The Lloyd Webber blockbuster musical turns 30 today. But is it a timeless beauty or decaying old corpse? Sooz Kempner decides so you don’t have to.
What and why: Andrew Lloyd Webber’s The Phantom of the Opera is currently the West End’s second longest-running musical (right behind Les Miserables) and plays to packed houses eight times a week.
I’m a real musicals guy. I trained in musical theatre and if I was asked what makes for a great musical I’d say the score, book (script) and lyrics need to be equally strong. There are plenty of musicals with a gorgeous score but if it has shoddy lyrics and a mediocre book it’s a crappy show.
A frequent criticism thrown at musical theatre is that everyone is always bursting into song for no reason. Well, that’s true of crummy musicals but a good show will integrate its songs seamlessly with the spoken dialogue. Ever since Show Boat in 1927, the songs in a musical have been used to drive the plot rather than just stop the action for a bit of a sing. Phantom certainly does this. Every song is there for a reason.
The lead is Christine, a beauty in an opera’s chorus. In her dreams she’s been visited by the eponymous Phantom who’s been giving her singing lessons. Bear with me. When a bit of set comes crashing down at the opera house the diva Carlotta (our comic relief) refuses to go on stage so Christine steps in, ‘cos apparently the only singers in the entire opera company are Carlotta and a chorus girl.
Christine’s debut is a triumph and she falls in love with a gent called Raoul. A bit later the Phantom appears in a mirror and takes Christine to an underground lair. There’s a whole bunch of crazy crap that happens for the next two hours but I can’t be bothered to fill you in.
Basically the Phantom is in love with Christine, Raoul is in love with Christine and Christine swears her love to Raoul but also wants to bonezone with the Phantom, whom she’s kind of shit-scared of. The Phantom writes an opera, drops a chandelier on the stage and learns you cannot force someone to love you. Even though Christine kind of does.
“The Phantom is written as this whiny, ranting brat. He’s the original Internet Nice Guy.”
A great musical needs a great book, lyrics and score with no weak link. Phantom is Lloyd Webber’s most famous score and I’m due a lynching so it may as well be for this: the music is hideously dated. This is supposed to be a rock musical and I can’t believe the grit-free electric guitar riffing didn’t sound five years out of date even in 1986.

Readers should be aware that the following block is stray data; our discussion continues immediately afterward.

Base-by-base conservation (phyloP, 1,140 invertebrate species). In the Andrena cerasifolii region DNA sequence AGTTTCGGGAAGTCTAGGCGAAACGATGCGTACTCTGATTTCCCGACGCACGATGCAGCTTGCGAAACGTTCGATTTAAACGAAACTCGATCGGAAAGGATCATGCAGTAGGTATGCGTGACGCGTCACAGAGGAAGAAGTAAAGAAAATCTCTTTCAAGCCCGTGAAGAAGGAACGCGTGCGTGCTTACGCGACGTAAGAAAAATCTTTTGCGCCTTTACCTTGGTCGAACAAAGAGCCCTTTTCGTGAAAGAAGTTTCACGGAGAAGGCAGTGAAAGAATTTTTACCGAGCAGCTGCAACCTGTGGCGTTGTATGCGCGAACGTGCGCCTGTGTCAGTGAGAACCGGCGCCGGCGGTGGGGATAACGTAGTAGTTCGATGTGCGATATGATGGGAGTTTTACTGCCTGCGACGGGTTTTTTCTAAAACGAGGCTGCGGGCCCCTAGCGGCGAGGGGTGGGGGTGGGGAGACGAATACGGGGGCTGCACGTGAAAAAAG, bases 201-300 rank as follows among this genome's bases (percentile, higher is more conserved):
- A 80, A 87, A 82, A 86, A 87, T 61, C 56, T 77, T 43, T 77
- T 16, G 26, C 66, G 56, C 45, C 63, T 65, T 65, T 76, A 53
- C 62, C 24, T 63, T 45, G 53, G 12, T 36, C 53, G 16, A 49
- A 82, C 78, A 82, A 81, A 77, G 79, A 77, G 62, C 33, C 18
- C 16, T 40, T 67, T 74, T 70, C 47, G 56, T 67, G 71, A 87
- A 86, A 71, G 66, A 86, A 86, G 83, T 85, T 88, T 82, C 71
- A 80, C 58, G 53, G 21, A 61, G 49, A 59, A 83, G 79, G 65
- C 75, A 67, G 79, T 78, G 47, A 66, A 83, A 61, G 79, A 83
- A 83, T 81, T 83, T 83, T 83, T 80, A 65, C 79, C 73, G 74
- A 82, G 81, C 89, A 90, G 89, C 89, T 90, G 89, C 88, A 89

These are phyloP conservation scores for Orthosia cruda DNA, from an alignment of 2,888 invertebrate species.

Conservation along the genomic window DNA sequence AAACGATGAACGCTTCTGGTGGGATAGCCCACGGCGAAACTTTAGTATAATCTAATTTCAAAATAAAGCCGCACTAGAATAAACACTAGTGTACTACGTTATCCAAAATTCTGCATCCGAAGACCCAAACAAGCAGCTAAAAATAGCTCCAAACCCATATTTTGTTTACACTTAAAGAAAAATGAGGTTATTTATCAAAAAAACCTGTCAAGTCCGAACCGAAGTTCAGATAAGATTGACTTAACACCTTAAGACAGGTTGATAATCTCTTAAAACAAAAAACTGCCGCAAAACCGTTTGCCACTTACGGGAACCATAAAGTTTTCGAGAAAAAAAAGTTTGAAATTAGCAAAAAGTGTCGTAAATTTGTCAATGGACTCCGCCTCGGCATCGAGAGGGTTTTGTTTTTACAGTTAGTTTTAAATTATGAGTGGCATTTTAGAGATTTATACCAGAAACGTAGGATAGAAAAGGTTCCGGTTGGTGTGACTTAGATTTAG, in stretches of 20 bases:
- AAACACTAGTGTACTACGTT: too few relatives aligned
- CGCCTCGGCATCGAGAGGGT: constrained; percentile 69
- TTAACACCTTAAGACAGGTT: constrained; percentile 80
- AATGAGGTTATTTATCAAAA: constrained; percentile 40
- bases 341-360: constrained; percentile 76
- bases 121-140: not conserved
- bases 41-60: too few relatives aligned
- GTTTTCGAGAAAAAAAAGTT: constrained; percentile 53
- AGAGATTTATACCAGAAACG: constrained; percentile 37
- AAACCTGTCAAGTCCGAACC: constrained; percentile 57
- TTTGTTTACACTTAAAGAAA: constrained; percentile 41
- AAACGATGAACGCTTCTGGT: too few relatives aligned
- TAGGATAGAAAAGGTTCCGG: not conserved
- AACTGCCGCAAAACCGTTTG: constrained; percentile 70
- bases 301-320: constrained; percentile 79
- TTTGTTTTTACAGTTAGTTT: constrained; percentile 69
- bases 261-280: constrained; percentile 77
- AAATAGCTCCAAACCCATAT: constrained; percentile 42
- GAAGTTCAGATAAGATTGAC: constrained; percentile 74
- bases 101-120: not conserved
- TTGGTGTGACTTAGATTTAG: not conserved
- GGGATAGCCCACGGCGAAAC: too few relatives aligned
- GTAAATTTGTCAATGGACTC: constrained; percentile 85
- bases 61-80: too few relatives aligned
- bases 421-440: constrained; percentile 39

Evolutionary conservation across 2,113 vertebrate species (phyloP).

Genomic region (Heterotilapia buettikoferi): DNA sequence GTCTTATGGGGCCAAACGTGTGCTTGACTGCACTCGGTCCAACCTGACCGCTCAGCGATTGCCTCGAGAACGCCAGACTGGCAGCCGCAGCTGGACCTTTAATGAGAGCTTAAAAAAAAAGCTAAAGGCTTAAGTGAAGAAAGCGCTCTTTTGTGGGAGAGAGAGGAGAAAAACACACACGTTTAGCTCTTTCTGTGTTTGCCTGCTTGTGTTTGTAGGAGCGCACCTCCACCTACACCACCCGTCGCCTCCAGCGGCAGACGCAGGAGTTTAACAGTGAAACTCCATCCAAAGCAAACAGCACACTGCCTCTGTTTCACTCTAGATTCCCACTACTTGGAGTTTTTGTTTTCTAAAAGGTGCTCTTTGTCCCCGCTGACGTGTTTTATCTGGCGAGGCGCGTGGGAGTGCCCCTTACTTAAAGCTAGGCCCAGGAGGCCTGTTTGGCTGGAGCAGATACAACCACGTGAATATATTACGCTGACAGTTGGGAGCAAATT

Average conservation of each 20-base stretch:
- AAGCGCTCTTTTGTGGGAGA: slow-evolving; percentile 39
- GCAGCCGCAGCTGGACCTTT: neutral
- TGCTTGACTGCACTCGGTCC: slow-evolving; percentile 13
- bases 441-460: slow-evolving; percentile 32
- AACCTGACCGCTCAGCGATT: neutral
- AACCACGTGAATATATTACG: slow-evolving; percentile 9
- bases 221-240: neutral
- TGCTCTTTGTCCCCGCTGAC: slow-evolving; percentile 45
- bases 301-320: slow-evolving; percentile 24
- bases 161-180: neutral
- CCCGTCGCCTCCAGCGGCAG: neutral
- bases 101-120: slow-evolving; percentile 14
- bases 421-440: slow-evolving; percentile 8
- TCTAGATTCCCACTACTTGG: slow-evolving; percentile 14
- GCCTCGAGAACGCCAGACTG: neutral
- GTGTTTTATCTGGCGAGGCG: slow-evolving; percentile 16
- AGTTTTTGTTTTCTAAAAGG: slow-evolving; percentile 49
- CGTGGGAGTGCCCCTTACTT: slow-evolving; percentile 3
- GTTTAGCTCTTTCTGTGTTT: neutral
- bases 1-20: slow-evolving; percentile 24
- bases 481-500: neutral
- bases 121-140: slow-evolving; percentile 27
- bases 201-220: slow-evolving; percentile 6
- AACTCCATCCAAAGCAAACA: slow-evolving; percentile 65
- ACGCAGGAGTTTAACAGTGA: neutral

When brilliantly sung (as it tends to be because West End Phantoms are incredible) Music of the Night can’t fail to stir, but every time that guitar starts screeching I long for another chandelier to take a tumble. The standout moment for me musically is The Point of No Return, a duet between Christine and the Phantom towards the end of Act II. It’s intense, multi-layered, gripping and doesn’t sound like dad rock. I give a shit during The Point of No Return.
The Phantom of the Opera’s book and lyrics are… fine, I guess. Look, I’m in the minority, I know this, but I couldn’t give a shit what happens to any of these characters. I don’t want Christine and Raoul to die and if I’m being generous I’d say I’d like to them to end up together. But that’s for one reason: the Phantom is written as this whiny, ranting brat. He’s the original Internet Nice Guy.
If the show took place in modern day cyberland instead of 19th-century Paris he’d be on men’s rights message boards whinging about how chicks overlook him because they’re not interested in an artistic nice guy, they’re just fucking bitches who only want bad-boy hot guys. He’d post moody selfies in his mask.
At the end of the show Christine, held hostage, tells him it’s not his scarred face that puts people off, it’s his shitty attitude and, to be fair, he does let her go, but fuck that guy. You hear that, Phantom? Fuck you. His emo-complaining throughout the show creates a truly unpleasant titular character.
Rated or dated: Ugh, so I have to say whether Phantom is rated or dated. My feelings on the musical are complicated. I find it almost entirely unmoving and that’s a problem because even Les Mis, as dated as it is, still has the power to transport me and even make me tear up a little. The pure spectacle of the show is still impressive but it pales in comparison to newer shows such as Wicked. Phantom showed us how sumptuous a show could be but everybody’s doing it now and often bigger and better.
But I have to respect Phantom’s legacy. To still have audiences flocking after 30 years is amazing. As much as the sequel, Love Never Dies, is considered a bit of a bomb, it’s testament to Phantom’s enduring popularity that there was demand for a sequel at all. And there’s a movie. Only a handful of modern musicals make it to the big screen and Phantom is one of them. The film is a pure clusterfuck but it still happened.
Phantom is DATED. It’s… really dated and, for me, it’s a mediocre musical, far from Lloyd Webber’s best (either Jesus Christ Superstar or Evita) and extremely far from a classic show if quality is the only barometer.
I can’t ignore the legacy, though, so I guess I have to say, “Keep on rockin’ Phantom.” I don’t particularly like you but I’m pretty much the only one and so I’ll respectfully salute you. And buy tickets for something else.
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